Despite its shortness, it's not too bad a book; just not up to the standard I expected of him, having loved his other book. So, at the end of the day, I feel that the author (characteristically an experimenter) was trying out an experiment in how little could be published and yet still be received as a sucessful book. His successful book remains, Quirkology, and unless you are more of a fan of Wiseman than I am (& I am!) then stick to that instead.
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46 of 52 people found the following review helpful
5.0 out of 5 stars Gorilla hunting for beginners, 20 May 2005
By 
Mr P R Morgan "Peter Morgan" (BATH, Bath and N E Somerset United Kingdom) - See all my reviews
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Here is a title to make you stop and think. Based on an experiment where viewers of a video clip are asked to count the number of passes a three-a-side basketball team make, an astonishing 80% fail to see the gorilla-costumed intruder. This can be because we are too focussed - we don't see what we are not looking for. A 'gorilla' is something so blindingly obvious that we fail to see it.
The book is deliberately aimed at the 55-minute audience, those short-haul train or plane travellers, and is expensive on a cost-per-page basis. However, the cost has to be offset against the value it gives to the professional and personal lives of readers. Make no mistake, there is a huge carry-over in applying lessons to business life and home - change your outlook in one and it will almost certainly affect the other.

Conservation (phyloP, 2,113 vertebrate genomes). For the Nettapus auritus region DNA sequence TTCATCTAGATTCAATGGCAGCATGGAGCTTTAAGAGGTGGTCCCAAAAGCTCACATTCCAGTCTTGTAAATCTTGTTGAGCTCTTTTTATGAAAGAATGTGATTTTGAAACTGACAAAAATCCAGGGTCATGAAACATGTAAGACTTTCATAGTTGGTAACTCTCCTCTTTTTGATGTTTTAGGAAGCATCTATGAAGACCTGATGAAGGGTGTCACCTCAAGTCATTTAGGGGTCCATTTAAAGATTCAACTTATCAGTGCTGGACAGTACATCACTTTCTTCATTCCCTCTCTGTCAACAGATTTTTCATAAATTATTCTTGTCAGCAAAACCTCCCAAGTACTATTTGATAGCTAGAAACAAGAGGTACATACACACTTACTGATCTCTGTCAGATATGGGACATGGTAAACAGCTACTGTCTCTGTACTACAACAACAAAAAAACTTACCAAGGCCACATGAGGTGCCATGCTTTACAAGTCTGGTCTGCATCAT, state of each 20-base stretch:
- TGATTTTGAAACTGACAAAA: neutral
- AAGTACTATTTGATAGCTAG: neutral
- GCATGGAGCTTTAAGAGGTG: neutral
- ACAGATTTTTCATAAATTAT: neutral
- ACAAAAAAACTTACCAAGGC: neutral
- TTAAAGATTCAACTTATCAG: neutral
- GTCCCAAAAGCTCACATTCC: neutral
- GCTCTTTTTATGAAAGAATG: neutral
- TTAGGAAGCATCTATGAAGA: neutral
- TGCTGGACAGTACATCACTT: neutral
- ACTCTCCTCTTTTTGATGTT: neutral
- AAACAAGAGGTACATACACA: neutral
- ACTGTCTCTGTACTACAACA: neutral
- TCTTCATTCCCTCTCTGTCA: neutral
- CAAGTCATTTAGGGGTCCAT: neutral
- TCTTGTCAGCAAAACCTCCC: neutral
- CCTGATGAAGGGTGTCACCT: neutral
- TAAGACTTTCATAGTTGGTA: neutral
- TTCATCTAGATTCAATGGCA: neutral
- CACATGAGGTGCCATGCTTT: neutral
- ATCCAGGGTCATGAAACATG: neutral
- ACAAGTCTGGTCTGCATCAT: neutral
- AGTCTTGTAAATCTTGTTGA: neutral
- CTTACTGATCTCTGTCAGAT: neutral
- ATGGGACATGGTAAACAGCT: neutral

The volume may be used as a corporate hand-out, and it uses psychological tricks and ploys, with anecdotes of where a 'gorilla' has been found. Many readers could add their own examples, and that can work well in a group context.
A chatty style is not prescriptive, and there are 4 clear lessons to encourage gorilla spotting. One thing that I did find irritating was being asked to write answers in the book. Needless to say I did not do this - it ruins the volume for ever, and means that the pages cannot be revisited in the future. At any rate, not without purchasing an additional copy. The cynic may think that this is to encourage further sales.
Richard Wiseman has written a little gem that should make you stop and think. Perhaps the biggest key to spotting 'gorillas' is to be aware that there are some out there. Go out and look for some. It could change your life.
Peter Morgan, Bath, UK (morganp@supanet.com)
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7 of 8 people found the following review helpful
5.0 out of 5 stars Short book, long reach, 31 May 2009